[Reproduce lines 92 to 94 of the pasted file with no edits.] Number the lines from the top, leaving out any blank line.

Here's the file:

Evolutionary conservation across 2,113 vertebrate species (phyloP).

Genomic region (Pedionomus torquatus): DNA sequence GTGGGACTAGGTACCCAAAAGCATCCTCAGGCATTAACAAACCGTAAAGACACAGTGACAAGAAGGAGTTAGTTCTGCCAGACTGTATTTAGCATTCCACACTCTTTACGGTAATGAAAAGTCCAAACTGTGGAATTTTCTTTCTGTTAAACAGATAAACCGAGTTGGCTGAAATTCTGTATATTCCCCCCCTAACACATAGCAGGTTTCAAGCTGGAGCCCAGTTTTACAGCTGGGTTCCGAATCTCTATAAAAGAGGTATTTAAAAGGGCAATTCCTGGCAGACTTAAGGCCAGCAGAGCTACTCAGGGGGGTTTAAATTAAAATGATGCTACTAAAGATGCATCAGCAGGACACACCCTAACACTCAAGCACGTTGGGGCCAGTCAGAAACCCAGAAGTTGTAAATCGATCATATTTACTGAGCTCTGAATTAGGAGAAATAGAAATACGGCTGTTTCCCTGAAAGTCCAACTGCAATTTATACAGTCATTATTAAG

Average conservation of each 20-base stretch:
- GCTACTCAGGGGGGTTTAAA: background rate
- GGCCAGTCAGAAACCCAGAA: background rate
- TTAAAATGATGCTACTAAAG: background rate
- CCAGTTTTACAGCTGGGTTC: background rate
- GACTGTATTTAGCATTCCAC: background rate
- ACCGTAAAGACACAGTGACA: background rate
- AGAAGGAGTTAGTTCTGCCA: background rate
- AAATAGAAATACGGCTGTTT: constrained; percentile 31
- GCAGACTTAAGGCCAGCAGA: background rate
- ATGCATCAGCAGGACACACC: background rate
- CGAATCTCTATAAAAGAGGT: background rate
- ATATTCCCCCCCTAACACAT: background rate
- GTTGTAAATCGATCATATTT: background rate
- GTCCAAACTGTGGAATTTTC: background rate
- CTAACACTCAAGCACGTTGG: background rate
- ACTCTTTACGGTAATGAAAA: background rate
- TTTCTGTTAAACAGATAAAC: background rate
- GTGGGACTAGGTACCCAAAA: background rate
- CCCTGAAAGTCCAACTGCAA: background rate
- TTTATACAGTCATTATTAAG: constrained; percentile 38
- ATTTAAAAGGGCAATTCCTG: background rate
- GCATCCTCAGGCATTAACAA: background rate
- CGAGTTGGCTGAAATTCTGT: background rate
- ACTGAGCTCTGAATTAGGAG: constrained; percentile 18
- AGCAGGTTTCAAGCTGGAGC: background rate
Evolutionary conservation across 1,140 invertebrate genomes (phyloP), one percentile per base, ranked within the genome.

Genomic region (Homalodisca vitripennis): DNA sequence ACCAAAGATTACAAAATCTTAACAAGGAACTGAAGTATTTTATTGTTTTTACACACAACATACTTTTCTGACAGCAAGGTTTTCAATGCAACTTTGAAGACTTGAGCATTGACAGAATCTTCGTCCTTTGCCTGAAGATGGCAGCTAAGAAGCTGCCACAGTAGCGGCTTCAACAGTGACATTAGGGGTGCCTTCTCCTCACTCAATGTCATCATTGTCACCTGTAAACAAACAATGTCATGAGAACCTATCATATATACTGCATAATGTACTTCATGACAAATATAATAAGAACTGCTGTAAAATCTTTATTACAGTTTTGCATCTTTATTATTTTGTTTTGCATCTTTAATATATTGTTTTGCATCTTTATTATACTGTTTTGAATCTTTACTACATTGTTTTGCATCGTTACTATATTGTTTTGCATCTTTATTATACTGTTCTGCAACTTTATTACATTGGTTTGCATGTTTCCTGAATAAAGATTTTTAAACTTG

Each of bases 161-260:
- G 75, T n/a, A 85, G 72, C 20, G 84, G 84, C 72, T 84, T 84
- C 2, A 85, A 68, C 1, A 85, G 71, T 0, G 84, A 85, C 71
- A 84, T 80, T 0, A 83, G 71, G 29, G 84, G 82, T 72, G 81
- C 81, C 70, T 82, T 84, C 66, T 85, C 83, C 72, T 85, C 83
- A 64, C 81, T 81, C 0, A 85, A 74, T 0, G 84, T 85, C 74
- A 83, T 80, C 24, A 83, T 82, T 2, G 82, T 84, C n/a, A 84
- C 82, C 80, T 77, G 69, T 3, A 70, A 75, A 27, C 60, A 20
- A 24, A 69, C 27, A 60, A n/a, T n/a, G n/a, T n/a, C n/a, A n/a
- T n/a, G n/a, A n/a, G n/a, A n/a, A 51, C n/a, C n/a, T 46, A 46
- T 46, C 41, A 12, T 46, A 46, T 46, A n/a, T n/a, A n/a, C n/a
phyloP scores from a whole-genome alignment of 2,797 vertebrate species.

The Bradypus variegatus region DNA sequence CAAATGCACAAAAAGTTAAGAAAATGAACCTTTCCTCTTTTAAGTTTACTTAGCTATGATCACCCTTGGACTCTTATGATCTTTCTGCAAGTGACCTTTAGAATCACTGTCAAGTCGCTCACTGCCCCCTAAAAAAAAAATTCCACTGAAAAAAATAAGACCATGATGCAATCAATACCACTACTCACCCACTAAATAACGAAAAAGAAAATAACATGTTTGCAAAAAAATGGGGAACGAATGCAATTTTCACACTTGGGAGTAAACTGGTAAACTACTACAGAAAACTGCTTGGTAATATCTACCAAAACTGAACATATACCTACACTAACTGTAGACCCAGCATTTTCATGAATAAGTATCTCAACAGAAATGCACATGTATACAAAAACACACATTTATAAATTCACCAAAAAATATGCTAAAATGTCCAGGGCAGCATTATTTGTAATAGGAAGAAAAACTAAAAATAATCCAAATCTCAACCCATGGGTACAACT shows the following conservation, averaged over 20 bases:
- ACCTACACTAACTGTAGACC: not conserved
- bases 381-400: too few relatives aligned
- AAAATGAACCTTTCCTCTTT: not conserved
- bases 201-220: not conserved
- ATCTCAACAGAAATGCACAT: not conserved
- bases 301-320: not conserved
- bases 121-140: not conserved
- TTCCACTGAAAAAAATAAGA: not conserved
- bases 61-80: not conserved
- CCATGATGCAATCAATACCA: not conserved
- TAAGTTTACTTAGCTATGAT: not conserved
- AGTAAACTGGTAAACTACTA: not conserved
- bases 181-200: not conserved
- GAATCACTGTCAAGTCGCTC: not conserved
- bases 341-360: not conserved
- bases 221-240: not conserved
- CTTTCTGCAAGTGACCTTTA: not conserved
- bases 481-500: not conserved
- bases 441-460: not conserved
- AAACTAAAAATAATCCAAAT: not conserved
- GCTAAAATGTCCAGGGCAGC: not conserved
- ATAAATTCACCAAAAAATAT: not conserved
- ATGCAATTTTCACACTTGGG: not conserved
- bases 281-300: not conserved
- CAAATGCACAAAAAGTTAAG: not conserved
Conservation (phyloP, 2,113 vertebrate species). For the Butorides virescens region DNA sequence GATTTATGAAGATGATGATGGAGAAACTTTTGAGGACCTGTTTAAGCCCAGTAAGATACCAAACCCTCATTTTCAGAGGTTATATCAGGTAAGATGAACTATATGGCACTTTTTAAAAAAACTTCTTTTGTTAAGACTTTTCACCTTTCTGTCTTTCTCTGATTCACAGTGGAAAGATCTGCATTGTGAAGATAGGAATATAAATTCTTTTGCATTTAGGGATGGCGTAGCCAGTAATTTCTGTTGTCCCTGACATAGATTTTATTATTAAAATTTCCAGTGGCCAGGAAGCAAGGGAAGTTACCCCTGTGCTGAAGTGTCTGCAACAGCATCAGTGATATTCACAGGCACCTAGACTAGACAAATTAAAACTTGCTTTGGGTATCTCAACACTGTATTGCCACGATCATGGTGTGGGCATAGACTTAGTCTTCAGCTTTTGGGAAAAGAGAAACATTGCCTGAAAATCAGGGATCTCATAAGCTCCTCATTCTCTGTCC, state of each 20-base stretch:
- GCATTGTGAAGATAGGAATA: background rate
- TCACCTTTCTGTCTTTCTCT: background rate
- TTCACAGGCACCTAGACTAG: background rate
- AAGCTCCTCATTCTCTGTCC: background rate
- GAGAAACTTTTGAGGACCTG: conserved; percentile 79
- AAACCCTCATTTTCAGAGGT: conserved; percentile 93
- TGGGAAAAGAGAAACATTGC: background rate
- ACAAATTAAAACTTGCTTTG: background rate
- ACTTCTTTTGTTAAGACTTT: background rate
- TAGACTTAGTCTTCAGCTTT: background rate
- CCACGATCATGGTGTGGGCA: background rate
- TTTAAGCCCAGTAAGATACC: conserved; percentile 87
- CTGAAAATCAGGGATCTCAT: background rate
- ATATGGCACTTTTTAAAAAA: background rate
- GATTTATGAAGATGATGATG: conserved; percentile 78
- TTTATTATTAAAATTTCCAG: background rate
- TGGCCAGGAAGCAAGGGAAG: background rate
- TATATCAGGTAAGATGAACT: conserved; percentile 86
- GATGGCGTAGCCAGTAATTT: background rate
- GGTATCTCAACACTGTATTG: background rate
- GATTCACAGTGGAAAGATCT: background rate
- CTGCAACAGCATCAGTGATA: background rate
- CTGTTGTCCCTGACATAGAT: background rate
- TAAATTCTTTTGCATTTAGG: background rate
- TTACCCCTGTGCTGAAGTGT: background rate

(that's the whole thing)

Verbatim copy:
- CTGTTGTCCCTGACATAGAT: background rate
- TAAATTCTTTTGCATTTAGG: background rate
- TTACCCCTGTGCTGAAGTGT: background rate